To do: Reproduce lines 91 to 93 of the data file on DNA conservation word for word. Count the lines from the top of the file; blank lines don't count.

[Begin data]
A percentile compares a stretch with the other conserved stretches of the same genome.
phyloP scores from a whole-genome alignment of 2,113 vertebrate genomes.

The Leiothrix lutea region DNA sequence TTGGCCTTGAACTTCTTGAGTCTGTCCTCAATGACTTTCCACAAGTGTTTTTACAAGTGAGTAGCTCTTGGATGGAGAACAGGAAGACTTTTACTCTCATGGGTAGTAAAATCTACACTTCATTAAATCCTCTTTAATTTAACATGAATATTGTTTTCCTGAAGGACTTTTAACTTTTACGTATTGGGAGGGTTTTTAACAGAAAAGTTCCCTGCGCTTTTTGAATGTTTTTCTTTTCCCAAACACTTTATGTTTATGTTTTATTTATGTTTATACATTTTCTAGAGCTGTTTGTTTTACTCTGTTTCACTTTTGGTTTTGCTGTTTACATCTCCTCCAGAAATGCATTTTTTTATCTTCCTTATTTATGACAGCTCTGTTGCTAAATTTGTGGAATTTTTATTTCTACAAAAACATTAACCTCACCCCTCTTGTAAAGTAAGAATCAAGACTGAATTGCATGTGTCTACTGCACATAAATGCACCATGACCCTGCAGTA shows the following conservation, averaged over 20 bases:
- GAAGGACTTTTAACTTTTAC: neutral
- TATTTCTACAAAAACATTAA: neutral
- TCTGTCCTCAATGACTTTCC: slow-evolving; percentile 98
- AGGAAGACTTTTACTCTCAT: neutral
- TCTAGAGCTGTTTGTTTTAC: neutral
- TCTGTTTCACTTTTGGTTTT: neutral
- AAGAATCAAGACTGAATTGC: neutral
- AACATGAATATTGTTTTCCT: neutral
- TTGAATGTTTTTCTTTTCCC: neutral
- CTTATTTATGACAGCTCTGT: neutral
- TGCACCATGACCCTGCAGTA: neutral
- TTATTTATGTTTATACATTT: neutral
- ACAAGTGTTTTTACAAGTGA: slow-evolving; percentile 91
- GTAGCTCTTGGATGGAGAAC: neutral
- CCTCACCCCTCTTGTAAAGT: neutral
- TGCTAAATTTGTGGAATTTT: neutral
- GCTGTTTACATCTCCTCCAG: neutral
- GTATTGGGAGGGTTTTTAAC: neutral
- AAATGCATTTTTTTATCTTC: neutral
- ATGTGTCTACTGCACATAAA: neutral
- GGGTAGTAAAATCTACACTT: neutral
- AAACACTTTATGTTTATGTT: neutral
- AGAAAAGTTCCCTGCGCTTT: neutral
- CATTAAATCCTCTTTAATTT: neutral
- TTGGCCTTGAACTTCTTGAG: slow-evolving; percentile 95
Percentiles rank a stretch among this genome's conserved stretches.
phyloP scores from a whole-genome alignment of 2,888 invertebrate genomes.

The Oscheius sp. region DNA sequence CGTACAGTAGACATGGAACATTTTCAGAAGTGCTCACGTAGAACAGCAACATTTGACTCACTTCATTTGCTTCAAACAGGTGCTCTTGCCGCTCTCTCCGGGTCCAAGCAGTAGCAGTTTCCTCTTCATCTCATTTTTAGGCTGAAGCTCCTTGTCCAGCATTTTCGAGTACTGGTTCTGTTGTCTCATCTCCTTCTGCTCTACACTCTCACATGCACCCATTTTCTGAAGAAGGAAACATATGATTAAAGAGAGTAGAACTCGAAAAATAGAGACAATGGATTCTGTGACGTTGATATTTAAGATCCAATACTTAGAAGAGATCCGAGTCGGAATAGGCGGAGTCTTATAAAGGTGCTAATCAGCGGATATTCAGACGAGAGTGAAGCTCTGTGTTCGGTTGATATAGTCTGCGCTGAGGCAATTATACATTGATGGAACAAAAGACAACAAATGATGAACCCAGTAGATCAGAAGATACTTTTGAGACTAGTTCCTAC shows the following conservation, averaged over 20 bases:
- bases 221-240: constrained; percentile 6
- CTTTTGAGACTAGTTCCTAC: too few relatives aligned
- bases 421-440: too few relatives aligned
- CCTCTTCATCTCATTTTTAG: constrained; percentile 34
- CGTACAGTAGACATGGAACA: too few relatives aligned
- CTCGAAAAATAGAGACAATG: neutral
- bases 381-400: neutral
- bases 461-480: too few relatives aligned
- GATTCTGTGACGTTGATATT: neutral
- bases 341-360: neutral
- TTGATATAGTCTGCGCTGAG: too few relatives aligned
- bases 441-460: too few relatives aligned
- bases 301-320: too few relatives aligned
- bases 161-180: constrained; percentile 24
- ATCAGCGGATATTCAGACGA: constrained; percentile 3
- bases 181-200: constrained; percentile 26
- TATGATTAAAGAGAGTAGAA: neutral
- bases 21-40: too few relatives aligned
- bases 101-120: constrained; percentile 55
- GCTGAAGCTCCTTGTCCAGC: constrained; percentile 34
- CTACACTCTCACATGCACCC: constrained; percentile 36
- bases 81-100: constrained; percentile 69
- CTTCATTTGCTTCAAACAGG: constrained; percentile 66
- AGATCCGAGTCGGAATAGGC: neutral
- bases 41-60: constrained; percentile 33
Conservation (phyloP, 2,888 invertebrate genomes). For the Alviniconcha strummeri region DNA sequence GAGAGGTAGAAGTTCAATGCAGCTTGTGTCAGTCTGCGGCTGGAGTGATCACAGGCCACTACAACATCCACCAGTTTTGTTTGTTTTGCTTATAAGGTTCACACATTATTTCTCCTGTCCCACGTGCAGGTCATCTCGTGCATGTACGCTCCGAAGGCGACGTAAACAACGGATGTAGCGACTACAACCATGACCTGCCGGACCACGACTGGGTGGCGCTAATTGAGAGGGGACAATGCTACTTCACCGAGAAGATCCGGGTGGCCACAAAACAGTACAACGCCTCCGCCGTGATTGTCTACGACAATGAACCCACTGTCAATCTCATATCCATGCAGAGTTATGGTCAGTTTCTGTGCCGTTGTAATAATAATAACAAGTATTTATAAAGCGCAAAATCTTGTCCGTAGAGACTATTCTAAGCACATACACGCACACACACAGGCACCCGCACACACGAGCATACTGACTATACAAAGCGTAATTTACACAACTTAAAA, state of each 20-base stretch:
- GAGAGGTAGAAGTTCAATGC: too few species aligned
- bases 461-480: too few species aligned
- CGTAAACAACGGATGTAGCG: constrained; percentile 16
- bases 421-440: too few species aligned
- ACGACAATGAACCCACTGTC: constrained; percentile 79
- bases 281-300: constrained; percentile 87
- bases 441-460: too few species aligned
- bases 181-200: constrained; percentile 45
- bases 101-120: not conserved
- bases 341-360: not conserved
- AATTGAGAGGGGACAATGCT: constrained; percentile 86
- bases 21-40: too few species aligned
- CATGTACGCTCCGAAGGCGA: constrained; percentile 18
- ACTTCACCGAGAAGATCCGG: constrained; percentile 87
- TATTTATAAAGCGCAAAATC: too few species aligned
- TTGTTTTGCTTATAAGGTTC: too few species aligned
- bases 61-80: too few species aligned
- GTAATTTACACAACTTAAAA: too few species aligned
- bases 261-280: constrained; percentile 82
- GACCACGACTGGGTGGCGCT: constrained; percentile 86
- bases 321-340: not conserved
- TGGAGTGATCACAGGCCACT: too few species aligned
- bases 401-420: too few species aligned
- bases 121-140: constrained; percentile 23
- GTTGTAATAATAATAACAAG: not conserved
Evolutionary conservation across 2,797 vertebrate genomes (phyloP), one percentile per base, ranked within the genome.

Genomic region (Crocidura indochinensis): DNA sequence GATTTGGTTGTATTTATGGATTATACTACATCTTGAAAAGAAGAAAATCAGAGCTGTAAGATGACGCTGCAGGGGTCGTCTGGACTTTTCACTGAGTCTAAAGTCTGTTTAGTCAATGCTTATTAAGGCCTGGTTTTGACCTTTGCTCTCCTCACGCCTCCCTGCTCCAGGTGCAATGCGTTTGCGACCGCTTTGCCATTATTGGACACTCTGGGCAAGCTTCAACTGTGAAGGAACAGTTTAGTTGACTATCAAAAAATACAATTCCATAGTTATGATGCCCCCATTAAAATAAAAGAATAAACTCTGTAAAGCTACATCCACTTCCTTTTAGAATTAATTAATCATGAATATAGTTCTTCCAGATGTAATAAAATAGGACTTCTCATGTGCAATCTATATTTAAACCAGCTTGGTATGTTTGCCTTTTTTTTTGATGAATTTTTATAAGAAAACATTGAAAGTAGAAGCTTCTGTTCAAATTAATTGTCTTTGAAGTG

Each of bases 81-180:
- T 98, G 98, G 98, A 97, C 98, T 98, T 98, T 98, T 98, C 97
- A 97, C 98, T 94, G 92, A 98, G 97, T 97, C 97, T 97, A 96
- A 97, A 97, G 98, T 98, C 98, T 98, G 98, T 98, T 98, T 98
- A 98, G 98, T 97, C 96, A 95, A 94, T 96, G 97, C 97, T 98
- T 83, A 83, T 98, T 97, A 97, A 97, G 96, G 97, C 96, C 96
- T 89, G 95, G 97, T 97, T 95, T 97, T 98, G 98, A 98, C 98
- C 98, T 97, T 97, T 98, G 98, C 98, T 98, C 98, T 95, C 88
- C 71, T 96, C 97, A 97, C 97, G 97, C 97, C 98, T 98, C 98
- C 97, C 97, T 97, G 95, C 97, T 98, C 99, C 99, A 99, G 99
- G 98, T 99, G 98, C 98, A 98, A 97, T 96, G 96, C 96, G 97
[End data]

- T 89, G 95, G 97, T 97, T 95, T 97, T 98, G 98, A 98, C 98
- C 98, T 97, T 97, T 98, G 98, C 98, T 98, C 98, T 95, C 88
- C 71, T 96, C 97, A 97, C 97, G 97, C 97, C 98, T 98, C 98